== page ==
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‘Ghostbusters’ star, comedy writer Harold Ramis dead at 69

AFP-JIJI

Harold Ramis, the American actor, writer and director of classic comedy films “Caddyshack” and “Groundhog Day,” whose star turn came in “Ghostbusters,” died Monday. He was 69.

Ramis, a longtime resident of Chicago, was surrounded by family and friends when he succumbed to a rare disease that involves swelling of the blood vessels, the United Talent Agency said in a statement.

He came to prominence in an era in which U.S. comedy made a major leap forward on the big screen and his success lay in a combination of clever humor, outright silliness and absurd stunts.

His early films were often centered around a rebellion against authority or stuffy institutions — be it the military comedy “Stripes” in 1980, or college administrators in the frat house caper “Animal House.”

His later work was infused with a subtly spiritual striving for redemption, such as in “Groundhog Day,” where Bill Murray is forced to relive the same day again and again until he gets it right.

Ramis was cited as an inspiration by a new generation of comedians and directors such as Adam Sandler and Judd Apatow, who cast him as Seth Rogan’s father in the 2007 hit “Knocked Up.”

His rise to fame started when he joined Chicago’s Second City improv group in 1969, where he worked with Murray and Dan Aykroyd, whom he later starred with in “Ghostbusters,” and also with comedy legend John Belushi.

After a stint on the National Lampoon Show in New York, Ramis headed up to Toronto where he was head writer and a regular performer on Canada’s wacky hit television show SCTV.

He began a longtime Hollywood collaboration with director and producer Ivan Reitman when he helped write the script for “Animal House,” the 1978 film that propelled Belushi — and college toga parties — to fame.

Ramis made his directorial debut two years later with the cult classic “Caddyshack,” a comedy in which Rodney Dangerfield and a destructive, dancing gopher wreak havoc on an exclusive golf course.

While he became recognizable through acting jobs like the studious scientist Dr. Egon Spengler in “Ghostbusters,” Ramis did not achieve the stardom of his comic collaborators.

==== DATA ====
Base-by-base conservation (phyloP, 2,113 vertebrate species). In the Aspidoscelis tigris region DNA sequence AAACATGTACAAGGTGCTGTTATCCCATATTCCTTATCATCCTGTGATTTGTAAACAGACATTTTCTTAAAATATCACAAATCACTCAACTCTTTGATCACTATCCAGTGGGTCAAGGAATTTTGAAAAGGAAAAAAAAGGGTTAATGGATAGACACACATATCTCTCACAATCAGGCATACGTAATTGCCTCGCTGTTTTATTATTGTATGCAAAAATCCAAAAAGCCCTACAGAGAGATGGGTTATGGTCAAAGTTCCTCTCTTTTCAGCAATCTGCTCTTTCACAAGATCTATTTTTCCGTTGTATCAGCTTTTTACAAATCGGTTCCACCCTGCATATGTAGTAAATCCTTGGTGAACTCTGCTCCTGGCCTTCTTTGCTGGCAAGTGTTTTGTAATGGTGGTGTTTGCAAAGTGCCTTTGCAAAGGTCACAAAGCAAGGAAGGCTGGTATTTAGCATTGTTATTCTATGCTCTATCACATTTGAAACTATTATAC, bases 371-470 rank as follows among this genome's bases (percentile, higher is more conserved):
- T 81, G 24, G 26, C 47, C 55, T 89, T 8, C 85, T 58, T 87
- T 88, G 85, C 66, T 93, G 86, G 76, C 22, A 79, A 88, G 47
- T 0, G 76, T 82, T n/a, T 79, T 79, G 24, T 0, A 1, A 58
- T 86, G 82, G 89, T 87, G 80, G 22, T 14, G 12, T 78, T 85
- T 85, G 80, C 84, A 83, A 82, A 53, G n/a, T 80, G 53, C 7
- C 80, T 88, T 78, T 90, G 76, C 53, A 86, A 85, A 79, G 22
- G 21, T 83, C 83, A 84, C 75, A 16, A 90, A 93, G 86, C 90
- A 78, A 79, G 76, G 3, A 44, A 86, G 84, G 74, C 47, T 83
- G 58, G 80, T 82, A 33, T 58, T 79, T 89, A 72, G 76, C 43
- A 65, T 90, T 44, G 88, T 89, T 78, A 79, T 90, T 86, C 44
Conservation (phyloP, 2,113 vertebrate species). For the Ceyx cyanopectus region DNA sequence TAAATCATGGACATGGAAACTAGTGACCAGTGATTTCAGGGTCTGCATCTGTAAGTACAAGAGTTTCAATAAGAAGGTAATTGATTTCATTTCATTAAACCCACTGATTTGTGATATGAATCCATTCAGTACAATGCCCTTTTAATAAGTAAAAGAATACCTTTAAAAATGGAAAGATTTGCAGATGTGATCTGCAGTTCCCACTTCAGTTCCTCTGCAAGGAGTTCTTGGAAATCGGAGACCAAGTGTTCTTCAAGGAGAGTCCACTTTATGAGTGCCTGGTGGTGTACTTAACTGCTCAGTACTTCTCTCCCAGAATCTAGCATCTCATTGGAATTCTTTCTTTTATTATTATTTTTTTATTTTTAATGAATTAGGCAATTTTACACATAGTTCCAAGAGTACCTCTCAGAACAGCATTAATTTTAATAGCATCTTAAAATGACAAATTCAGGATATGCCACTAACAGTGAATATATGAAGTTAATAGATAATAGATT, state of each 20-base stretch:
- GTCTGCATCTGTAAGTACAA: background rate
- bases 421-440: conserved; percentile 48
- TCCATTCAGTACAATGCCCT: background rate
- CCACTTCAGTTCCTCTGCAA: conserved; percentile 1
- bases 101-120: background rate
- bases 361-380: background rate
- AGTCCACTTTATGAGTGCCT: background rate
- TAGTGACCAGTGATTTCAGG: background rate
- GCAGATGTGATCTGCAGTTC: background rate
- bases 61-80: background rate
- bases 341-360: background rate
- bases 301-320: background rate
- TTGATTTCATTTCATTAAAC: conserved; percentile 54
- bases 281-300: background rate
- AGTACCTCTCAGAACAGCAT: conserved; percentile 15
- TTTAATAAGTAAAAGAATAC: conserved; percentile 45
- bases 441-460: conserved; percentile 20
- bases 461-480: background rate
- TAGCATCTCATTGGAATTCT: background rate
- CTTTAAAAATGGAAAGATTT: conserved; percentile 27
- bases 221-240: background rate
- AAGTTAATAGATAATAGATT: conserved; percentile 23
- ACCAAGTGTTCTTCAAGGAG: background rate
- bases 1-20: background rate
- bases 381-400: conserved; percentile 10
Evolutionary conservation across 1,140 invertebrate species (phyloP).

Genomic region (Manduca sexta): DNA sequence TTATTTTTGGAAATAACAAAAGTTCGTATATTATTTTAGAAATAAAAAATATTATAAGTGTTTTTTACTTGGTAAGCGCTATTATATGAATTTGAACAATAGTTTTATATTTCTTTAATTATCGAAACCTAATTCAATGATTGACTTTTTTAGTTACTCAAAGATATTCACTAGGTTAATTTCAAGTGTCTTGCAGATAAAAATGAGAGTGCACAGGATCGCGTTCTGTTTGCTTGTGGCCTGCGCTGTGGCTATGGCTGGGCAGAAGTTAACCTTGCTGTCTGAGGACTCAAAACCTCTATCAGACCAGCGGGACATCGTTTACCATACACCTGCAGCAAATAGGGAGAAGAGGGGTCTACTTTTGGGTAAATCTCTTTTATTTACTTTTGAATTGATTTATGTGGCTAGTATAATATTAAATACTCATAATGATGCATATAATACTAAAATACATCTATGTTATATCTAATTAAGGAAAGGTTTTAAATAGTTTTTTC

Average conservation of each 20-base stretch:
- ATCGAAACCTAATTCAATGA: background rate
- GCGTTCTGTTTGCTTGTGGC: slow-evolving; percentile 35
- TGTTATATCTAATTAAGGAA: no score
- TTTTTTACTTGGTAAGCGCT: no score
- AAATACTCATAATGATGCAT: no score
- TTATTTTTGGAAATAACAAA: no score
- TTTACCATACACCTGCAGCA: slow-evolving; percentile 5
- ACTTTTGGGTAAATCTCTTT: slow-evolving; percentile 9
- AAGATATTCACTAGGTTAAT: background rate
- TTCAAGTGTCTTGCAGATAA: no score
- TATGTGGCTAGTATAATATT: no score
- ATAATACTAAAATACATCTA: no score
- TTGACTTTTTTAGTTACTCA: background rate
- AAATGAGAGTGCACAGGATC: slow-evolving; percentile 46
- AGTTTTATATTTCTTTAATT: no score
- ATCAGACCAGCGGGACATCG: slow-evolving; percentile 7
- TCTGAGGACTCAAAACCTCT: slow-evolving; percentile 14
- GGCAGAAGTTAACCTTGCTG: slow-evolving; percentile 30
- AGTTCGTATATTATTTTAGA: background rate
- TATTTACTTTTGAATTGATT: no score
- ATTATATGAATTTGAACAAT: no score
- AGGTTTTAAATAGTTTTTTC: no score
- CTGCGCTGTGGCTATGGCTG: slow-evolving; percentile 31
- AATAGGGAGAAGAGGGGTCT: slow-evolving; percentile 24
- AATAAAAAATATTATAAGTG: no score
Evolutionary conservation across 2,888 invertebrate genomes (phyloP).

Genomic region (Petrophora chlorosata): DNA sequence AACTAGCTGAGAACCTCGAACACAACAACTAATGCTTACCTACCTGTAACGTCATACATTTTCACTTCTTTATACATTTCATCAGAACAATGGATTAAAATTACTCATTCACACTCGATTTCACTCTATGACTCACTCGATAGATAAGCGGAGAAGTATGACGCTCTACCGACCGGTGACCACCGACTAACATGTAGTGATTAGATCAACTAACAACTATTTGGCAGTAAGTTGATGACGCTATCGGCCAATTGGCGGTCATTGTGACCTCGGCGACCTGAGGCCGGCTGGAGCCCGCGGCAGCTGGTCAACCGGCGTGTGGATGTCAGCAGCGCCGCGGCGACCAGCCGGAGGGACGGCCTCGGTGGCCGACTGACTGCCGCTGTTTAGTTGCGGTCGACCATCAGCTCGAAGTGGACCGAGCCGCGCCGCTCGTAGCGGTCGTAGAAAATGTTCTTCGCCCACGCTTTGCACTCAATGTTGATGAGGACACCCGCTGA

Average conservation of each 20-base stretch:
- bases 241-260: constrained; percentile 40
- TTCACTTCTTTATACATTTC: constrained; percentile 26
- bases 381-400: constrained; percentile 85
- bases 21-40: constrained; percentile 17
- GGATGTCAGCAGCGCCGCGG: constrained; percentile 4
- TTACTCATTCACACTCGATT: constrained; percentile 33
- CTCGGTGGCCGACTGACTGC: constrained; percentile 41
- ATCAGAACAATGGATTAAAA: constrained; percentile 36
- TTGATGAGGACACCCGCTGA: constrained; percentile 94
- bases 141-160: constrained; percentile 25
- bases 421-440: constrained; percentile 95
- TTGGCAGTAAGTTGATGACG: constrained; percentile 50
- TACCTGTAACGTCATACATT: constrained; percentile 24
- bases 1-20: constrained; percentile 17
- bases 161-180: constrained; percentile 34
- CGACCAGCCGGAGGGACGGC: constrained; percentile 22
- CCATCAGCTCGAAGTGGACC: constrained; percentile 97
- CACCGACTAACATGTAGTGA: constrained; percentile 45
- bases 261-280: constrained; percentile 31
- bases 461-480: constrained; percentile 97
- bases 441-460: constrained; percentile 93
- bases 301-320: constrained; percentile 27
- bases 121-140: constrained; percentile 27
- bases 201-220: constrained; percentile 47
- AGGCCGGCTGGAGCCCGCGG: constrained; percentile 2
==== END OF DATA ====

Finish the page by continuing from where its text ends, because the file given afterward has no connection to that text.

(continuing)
Instead, he helped Murray, Chevy Chase, Billy Crystal, Michael Keaton and even Robert De Niro showcase their comedic talents in films he wrote and directed such as “Stripes,” “National Lampoon’s Vacation,” “Groundhog Day,” “Multiplicity,” and “Analyze This.”

His final film, which he both wrote and directed, was “Year One” a ridiculous romp through Biblical times starring Jack Black and Michael Cera that was released in 2009 and produced by Apatow.

“The world has lost a wonderful, truly original, comedy voice with the passing of Harold Ramis,” Ivan Reitman said in a statement issued to Entertainment Weekly.

“He possessed the most agile mind I’ve ever witnessed. He always had the clearest sense of what was funny and how to create something in a new clever way.”

Dan Aykroyd remembered him as a “brilliant, gifted, funny friend,” and said he hoped Ramis, who was raised Jewish and turned to Buddhism later in life, will “now get the answers he was always seeking.”

Tributes also poured out on Twitter from fellow comedians and directors.

Billy Crystal remembered Ramis as a “brilliant, funny, actor and director. A wonderful husband and dad. Big loss to us all,” while Steve Martin called him “a comedy master.”

“Funny, gracious, kind hearted. A joy to have known you,” Steve Carell wrote, while director Ron Howard tweeted: “No one could ever top him in terms of somehow being Cool & off-the-charts creative and incredibly kind & gracious.”